India’s production of food has reached a historic all-time high, rising 11% over last year’s. Yet, food inflation continues to edge above 8% — a result of production not keeping pace with demand.
The Reserve Bank of India has been citing a shift in consumption pattern as one of the main reasons for high food prices. With expanding incomes, demand has shifted to richer diets, creating pressure on common food articles.
The government’s fourth of the quarterly projections for the year show record output of eight commodities – wheat, coarse cereals, maize, soyabean, cotton and three varieties of lentils. Yet, the food price index rose 8.31% in the year to July 2.
According to official estimates, the country has produced 241.56 million tonnes of foodgrains during 2010-11 — producing 23 million tonnes more than the last crop year and missing the government’s target of 244 million tonnes by a whisker. This is highest ever foodgrain production, outstripping the earlier record of 234.47 million tonnes achieved in 2008-09.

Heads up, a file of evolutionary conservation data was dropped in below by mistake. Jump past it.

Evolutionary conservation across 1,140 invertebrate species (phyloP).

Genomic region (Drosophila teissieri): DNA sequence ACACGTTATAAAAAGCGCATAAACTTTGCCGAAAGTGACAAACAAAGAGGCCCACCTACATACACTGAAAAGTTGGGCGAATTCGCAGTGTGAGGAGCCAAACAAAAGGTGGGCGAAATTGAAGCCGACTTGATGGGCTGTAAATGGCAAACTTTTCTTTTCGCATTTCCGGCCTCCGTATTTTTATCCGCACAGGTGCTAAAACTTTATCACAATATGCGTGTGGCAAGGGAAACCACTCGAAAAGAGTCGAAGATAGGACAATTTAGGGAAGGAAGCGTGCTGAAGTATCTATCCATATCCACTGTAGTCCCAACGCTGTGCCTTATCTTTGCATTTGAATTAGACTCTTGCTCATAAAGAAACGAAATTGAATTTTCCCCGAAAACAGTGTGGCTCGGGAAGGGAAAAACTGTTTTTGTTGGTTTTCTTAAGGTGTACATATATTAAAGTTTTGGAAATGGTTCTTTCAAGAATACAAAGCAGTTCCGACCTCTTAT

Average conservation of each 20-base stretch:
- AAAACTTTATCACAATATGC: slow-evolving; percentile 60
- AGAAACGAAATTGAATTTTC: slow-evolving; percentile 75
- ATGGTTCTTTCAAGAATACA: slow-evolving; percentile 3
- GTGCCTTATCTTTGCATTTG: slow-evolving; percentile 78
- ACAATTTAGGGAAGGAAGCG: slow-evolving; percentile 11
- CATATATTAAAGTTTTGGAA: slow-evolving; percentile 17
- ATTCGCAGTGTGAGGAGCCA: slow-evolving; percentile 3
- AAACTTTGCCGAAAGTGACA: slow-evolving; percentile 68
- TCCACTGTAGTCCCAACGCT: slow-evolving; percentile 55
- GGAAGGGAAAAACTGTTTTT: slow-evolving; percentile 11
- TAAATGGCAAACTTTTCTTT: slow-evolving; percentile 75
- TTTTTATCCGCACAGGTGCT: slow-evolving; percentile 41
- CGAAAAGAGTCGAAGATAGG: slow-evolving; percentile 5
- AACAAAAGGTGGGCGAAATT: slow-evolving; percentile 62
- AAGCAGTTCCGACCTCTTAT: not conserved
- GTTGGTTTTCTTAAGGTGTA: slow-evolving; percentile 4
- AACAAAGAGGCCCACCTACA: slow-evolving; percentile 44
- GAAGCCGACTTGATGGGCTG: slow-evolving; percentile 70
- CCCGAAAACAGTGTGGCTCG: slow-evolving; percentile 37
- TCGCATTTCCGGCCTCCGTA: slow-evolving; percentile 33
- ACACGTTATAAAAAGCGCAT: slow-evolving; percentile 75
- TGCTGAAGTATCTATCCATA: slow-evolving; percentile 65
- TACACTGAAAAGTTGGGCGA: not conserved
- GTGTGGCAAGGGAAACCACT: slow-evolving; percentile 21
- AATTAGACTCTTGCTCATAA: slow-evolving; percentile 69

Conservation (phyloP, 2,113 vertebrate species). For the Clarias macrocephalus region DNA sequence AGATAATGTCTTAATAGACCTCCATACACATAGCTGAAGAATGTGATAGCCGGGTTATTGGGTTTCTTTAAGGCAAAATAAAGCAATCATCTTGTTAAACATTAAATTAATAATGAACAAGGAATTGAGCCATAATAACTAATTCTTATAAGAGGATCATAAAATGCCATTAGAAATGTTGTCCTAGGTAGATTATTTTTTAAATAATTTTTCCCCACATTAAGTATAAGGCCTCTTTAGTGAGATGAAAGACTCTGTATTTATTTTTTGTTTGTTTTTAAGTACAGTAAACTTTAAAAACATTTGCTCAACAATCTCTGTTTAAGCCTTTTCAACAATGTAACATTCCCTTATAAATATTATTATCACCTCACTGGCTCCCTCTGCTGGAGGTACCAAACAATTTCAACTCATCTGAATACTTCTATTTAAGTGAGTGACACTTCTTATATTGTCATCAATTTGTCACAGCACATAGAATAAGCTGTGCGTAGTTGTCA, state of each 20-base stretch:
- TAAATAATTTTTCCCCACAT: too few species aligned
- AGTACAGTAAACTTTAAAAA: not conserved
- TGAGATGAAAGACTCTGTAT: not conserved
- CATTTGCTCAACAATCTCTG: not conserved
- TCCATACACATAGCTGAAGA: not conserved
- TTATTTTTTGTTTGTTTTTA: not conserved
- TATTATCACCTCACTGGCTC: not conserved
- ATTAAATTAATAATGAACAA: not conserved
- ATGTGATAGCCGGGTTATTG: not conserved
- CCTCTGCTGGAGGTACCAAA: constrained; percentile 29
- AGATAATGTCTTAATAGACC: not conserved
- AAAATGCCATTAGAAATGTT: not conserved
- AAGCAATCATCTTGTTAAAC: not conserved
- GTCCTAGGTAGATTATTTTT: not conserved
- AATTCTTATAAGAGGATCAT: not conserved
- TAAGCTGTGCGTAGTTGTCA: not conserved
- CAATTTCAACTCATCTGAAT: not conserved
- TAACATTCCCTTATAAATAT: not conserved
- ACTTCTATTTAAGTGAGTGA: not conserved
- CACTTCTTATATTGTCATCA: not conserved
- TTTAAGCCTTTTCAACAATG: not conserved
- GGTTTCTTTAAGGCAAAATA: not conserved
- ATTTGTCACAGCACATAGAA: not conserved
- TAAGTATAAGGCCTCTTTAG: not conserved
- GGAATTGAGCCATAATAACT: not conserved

Wheat output is projected to be 85.93 million tonnes, an all-time record and a jump of 18% over last year’s. Production of pulses has improved considerably to reach 18.09 million tonnes. With this, the country may not have to import costly lentils —a staple for most Indians — for the first time in many years to meet domestic demand, pegged at 18 million tonnes a year.
Farmers in some parts also beat back a partial drought in major rice-producing states to post robust output of winter-sown rice.
However none of this is to say that India’s food crisis has eased.
The total demand for foodgrains is expected to touch 280 million tonnes by 2020-21, for which food output must grow at least 2% on average annually, while it has grown only 1% on average between 1998 and 2007, Prime Minister Manmohan Singh said on Sunday.